Re: [swift-users] Weird protocol behaviour.

2016-12-22 Thread Guillaume Lessard via swift-users
The function foo(x: A){} requires a type which conforms to protocol P.

An existential of protocol P does not actually conform to protocol P.
It’s always been a limitation in Swift: https://bugs.swift.org/browse/SR-55

If the function’s signature were foo(x: P){}, it would work.


Howard’s example swaps the protocol P for a concrete type (P1), which is what 
makes it work.

Cheers,
Guillaume Lessard

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Re: [swift-users] Weird protocol behaviour.

2016-12-22 Thread Howard Lovatt via swift-users
The following variation works:

protocol P {}


class P1:P {}


class X:P1 {}


func foo(_ x:A) {}


func bar() {

//let x = X() // this compiles

let x = X() as P1 // this does not compile. Why?

foo(x)

}

Which adds credence to the bug theory.

Note two changes: 1. two levels of inheritance and 2. change to classes. If
you do two levels using protocols it doesn't work if you use either classes
or structs.


  -- Howard.

On 23 December 2016 at 07:29, Kevin Nattinger  wrote:

> I recall seeing a request on the -evolution list for something like `T :=
> X` to indicate it could be X itself or anything inheriting / implementing
> it, so it’s certainly known behavior, if not desired. IMO it’s a bug and
> `:` should be fixed to include the root type, whether or not that requires
> a discussion on -evolution.
>
> On Dec 22, 2016, at 2:17 PM, Howard Lovatt via swift-users <
> swift-users@swift.org> wrote:
>
> I suspect a compiler bug since A is a P. The equivalent in Java works:
>
> interface P {}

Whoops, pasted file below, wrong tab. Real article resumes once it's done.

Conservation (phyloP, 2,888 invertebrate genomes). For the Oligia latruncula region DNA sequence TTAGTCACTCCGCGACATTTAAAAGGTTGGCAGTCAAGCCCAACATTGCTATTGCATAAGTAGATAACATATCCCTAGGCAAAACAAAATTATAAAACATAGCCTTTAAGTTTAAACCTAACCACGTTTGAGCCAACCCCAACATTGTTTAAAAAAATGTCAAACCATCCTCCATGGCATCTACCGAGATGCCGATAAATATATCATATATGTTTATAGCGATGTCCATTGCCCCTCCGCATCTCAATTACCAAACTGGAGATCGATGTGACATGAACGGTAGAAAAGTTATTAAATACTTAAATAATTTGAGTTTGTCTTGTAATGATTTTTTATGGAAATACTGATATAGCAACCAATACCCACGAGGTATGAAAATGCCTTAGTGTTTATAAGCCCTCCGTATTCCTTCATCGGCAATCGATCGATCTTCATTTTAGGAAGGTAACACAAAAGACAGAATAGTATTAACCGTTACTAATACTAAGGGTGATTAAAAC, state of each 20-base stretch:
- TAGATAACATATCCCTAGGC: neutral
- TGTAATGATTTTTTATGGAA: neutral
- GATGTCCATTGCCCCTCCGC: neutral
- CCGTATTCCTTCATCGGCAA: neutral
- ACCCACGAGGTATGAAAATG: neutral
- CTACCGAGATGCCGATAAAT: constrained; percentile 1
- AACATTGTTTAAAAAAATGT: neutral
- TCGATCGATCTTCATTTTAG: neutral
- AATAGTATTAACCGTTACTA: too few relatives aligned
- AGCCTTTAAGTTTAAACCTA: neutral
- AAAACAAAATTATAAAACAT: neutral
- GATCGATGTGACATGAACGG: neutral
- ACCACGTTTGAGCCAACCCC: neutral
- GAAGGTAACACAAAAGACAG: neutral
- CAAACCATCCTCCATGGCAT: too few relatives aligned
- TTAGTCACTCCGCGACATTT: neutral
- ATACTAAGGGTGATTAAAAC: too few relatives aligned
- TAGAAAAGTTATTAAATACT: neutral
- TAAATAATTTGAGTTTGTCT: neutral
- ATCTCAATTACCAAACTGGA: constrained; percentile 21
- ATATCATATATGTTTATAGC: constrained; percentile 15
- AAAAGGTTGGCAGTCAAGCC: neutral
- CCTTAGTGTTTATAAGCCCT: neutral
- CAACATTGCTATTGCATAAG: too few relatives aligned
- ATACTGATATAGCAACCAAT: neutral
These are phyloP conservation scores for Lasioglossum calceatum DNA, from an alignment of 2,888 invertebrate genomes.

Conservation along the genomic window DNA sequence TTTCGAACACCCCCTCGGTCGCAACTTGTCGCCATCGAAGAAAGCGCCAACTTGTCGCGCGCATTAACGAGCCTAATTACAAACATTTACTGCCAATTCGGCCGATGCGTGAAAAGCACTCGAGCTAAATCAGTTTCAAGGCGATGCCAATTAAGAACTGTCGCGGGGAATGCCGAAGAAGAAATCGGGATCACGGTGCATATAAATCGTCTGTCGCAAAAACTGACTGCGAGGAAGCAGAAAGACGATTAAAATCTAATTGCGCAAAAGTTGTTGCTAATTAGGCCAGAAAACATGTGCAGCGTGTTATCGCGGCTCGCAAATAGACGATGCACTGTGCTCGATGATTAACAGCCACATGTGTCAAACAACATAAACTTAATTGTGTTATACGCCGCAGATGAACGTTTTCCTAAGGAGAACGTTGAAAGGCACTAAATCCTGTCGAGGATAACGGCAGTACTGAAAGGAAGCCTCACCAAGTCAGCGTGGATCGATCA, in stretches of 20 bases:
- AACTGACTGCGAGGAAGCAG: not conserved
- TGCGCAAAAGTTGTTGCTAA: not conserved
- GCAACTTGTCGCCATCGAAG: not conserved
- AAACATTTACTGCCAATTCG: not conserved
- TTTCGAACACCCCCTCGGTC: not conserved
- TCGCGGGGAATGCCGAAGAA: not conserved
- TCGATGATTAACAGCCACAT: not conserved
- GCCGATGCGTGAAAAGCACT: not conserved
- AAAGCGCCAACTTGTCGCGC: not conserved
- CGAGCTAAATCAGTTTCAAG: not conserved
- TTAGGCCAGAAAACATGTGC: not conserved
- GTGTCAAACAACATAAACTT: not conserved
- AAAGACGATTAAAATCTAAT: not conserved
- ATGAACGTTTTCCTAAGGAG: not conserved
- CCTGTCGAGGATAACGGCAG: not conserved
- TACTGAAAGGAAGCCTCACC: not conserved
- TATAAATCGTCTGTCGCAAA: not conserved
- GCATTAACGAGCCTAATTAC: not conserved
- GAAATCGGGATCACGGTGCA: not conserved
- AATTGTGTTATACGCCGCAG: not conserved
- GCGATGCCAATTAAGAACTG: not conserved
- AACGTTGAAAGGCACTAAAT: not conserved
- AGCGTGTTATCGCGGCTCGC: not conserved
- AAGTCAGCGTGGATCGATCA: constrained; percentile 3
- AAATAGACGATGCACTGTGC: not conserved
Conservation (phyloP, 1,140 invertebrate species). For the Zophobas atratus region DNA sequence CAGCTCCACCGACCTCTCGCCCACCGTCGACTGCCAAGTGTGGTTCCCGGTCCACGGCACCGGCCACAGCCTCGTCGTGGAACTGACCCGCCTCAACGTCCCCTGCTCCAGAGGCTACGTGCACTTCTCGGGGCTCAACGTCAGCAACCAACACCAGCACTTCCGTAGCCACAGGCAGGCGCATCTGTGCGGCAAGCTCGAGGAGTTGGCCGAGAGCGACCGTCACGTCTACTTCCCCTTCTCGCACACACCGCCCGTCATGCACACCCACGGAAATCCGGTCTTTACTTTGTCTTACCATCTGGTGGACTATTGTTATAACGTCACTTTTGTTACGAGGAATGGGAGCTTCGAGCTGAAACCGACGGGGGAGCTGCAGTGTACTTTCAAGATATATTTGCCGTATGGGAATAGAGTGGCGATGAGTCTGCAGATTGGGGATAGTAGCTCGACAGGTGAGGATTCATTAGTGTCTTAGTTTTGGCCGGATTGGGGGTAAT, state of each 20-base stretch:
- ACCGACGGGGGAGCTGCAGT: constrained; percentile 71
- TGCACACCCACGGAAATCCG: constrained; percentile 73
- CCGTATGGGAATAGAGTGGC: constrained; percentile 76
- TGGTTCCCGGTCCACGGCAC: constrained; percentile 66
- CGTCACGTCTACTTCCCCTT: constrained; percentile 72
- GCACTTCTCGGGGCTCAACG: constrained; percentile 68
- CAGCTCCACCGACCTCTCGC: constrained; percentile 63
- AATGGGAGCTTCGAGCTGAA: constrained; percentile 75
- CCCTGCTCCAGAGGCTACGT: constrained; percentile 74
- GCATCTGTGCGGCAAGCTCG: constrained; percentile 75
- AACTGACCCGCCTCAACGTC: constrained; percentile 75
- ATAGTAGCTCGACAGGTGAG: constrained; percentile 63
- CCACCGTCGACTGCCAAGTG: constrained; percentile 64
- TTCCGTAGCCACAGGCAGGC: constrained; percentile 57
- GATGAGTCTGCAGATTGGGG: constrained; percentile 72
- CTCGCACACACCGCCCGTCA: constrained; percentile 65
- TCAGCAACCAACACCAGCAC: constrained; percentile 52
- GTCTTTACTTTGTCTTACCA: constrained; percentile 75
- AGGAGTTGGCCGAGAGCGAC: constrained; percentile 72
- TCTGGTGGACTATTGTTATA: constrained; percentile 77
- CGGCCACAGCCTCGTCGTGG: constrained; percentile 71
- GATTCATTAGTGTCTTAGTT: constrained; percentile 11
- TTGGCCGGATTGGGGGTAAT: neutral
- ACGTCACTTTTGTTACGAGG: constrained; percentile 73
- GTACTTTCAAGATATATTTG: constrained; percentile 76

> class X implements P {}
>
>
>  void foo(A x) {}
>
>
> void bar() {
> final P x = new X();
> foo(x);
> }
>
> -- Howard.
>
> On 23 Dec 2016, at 3:19 am, Rien via swift-users 
> wrote:
>
> IMO the error message says it all:
>
> Playground execution failed: error: MyPlayground8.playground:9:5: error:
> cannot invoke 'foo' with an argument list of type '(P)'
>foo(x)
>^
>
> MyPlayground8.playground:9:5: note: expected an argument list of type '(A)'
>foo(x)
>^
>
> I.e. you are passing in a protocol while the function is specified for a
> type.
> Said other way: On which data do you expect the protocol to operate?
>
> Regards,
> Rien
>
> Site: http://balancingrock.nl
> Blog: http://swiftrien.blogspot.com
> Github: http://github.com/Swiftrien
> Project: http://swiftfire.nl
>
>
>
>
> On 22 Dec 2016, at 17:05, Mikhail Seriukov via swift-users <
> swift-users@swift.org> wrote:
>
>
> Hello community! I' wondering if somebody can explain this to me.
>
> Please take look at the snippet.
>
>
> protocol P {}
>
> struct X:P {}
>
>
> func foo(_ x:A) {}
>
>
> func bar() {
>
>//let x = X() // this compiles
>
>let x = X() as P // this does not compile. Why?
>
>foo(x)
>
> }
>
>
> I expect the both cases to work though. But only first works? And I do not
> understand why.
>
> My coworkers said that it is a compiler bug, but I'm not shure it is.
>
> Thanks for the help.
>
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>
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[swift-users] Possible bug in Swift REPL autocompletion?

2016-12-22 Thread Eugenio Baglieri via swift-users
Good evening, i was  playing with swift REPL. I imported Darwin and using c 
functions. I noted that autocompletion is unusable if the last character is a 
parenthesis “(“. 
The autocompletion seems to not get account of the already written function 
name, and after parenthesis shows as possible completion an infinite list with 
all the parameters of all loaded libraries. 

Is this an issue that could be opened? You can reproduce this following these 
steps:

- launch swift from terminal
- write “import Darwin” on Mac, or “import Glibc” on Ubuntu
- digit “fop” and press tab, you’ll get autocompleted with “fopen(“ press tab 
again

— 
Eugenio B.


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[swift-users] How do I use Xcode for a C library wrapped in Swift

2016-12-22 Thread Dave Yost via swift-users
I just posted this on StackOverflow 
.
 Insights most welcome.

I'm trying to create an Xcode workspace that contains projects that make:

A bird dynamic library built from C source
A Cbird Swift module that wraps bird in raw Swift
A Bird Swift module that imports Cbird and wraps it in swifty Swift
A birdchirp Swift Command Line Tool that imports Bird
All of these must have an OS X Unit Testing Bundle.

I've tried various ways with various versions of Swift 3.x and snapshots to do 
this starting from Project.swift files and using swift package